How to excite a journalist

Posted on November 15, 2009


Daniel Meadows - digital storytelling genius

Last week in journoland we had a visit from Daniel Meadows, documentarist, photographer and all-round charmer. I’ve never seen the lecture room so captivated – it was just fantastic to be hearing from somebody who was genuinely excited about telling stories instead of obsessing about how the internet is taking over.

For those who haven’t heard of him, Mr Meadows was quite something back in the seventies. He basically bought a bus and set off round the country on said bus taking photographs. He took no names. Years later, he set about trying to track down everybody down by putting the original pics into local newspapers, and quite a few people made themselves known. Fascinating.

Still trying to think of a modern day equivalent, but I’m not sure that anyone will loan me a plane.

So, Daniel was brought in for a lecture on digital storytelling. He showed us some great digital stories from a project he ran called Capture Wales, including lots of examples from my lovely (ahem) home town of Wrexham. A rather funny one about (*SPOILER ALERT*) shoes, A Quest for Understanding, has to be my favourite.

I’ve already started messing around a bit myself with some movie software, with the result below. Blink and you’ll miss it as it’s only about a second long, but that tiny clip is made up of 17 individual photographs. I do love stop-motion, but I think it’s going to destroy my hard drive.

Yes, I know it’s rubbish. It was supposed to be longer but my camera died.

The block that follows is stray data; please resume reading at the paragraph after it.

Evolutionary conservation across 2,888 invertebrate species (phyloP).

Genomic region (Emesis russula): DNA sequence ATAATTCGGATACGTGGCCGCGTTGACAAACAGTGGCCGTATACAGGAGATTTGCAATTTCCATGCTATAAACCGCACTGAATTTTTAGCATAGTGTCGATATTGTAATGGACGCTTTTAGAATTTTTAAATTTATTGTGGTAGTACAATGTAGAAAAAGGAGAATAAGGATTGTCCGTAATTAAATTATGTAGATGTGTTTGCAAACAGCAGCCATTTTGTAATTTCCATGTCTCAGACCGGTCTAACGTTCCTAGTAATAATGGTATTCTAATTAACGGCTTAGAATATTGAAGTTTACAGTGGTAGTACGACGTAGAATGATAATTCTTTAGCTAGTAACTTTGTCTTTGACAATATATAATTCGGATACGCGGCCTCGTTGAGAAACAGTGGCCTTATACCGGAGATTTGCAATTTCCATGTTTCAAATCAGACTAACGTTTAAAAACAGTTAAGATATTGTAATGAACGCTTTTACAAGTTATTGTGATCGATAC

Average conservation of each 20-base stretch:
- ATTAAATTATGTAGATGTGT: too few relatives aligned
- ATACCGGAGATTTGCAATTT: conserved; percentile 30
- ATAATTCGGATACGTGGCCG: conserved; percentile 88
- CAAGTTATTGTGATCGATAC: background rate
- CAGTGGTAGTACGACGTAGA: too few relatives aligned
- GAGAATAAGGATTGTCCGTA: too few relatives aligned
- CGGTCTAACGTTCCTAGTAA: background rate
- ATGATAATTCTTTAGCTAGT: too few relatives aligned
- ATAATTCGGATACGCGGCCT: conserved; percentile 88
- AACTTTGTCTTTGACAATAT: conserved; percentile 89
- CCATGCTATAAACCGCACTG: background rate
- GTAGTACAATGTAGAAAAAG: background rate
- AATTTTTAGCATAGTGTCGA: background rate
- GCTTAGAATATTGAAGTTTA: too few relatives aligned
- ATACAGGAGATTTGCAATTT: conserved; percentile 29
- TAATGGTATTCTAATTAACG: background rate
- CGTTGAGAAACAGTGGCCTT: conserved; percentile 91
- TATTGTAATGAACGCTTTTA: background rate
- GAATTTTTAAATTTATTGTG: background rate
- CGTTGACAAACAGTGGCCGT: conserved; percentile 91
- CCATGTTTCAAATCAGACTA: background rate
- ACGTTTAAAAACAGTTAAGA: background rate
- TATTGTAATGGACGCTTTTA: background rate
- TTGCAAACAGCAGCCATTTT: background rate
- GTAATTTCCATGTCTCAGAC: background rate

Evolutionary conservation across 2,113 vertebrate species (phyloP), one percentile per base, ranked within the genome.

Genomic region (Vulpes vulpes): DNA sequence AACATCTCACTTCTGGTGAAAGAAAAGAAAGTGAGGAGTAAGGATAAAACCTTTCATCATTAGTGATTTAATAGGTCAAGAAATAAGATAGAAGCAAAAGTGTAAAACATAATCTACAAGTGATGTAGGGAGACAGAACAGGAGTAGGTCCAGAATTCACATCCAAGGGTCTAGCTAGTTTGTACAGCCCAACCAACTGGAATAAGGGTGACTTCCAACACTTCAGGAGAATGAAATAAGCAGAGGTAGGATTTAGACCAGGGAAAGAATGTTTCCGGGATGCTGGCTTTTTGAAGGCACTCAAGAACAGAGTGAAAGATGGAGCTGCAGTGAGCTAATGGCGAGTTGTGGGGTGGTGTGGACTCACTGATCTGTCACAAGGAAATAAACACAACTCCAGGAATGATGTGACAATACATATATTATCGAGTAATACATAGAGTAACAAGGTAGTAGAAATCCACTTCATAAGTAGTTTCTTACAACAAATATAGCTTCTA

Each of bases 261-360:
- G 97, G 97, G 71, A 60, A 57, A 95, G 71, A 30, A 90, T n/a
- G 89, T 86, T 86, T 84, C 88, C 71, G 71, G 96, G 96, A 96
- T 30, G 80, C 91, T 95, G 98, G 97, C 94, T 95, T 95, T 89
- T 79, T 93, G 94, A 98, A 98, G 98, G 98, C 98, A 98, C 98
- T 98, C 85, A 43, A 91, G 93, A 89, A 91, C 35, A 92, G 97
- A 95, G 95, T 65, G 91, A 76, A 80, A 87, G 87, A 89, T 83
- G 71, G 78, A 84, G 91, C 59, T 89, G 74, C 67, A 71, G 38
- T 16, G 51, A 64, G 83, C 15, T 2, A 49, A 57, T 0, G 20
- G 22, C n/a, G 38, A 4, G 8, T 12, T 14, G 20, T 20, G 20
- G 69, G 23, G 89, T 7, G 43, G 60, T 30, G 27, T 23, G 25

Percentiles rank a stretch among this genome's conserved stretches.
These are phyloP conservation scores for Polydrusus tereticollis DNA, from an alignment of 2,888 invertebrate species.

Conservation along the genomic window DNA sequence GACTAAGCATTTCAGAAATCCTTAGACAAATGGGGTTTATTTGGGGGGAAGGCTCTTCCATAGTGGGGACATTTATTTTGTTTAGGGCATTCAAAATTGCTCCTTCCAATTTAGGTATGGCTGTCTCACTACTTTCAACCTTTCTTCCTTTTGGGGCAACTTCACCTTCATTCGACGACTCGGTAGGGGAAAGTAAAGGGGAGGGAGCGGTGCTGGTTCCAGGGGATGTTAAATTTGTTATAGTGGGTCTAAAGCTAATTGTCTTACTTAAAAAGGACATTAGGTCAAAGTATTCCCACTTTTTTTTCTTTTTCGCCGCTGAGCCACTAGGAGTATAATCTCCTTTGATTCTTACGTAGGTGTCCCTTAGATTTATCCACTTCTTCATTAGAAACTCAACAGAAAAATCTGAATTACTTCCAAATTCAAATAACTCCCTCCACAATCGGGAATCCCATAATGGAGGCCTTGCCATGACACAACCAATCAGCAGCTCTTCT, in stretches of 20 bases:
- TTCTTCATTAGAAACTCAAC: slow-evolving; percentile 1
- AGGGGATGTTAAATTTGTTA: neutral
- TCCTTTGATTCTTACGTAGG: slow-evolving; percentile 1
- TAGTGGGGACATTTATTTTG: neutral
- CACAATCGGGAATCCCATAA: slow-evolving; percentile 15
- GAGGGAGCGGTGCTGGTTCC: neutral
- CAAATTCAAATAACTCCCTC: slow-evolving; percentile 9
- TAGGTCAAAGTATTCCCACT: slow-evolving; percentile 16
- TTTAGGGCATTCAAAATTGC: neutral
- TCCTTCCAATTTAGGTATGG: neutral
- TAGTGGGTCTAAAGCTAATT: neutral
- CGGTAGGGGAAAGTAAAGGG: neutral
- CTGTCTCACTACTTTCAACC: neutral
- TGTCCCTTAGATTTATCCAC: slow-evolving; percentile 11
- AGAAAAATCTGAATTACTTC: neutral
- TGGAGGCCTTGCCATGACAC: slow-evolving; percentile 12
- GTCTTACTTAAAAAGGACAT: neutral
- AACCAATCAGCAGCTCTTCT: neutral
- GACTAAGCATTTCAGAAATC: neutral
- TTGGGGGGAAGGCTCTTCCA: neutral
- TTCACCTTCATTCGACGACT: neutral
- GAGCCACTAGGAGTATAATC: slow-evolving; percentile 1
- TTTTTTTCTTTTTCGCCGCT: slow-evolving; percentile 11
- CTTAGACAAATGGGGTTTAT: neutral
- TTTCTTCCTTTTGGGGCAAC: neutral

What struck me about Daniel was how different he was. The issue at the moment is that plenty of people are spending a lot of time trying to convince us how fantastic online and mobile media is. And they’re being met with a lot of reluctance from us students. The problem is that they didn’t grow up with it. But we have. And still are.

That’s why Daniel made such a difference. He grew up with photography and doing it all the first time round and putting those pictures together. People discovering online halfway through their journalism careers just don’t see it the way we do. They’re all excited about it because Twitter and Facebook and everything else are a load new load of toys to play with.

Trying to get young people genuinely enthused about using online for journalism is a bit like trying to get an old-school journalist 30 years ago at the beginning of their careers excited about using a typewriter. Letting them figure it out for themselves, with the new things that are actually new – that’s where they’re going to get excited.

Image taken from jdlasica‘s photostream.

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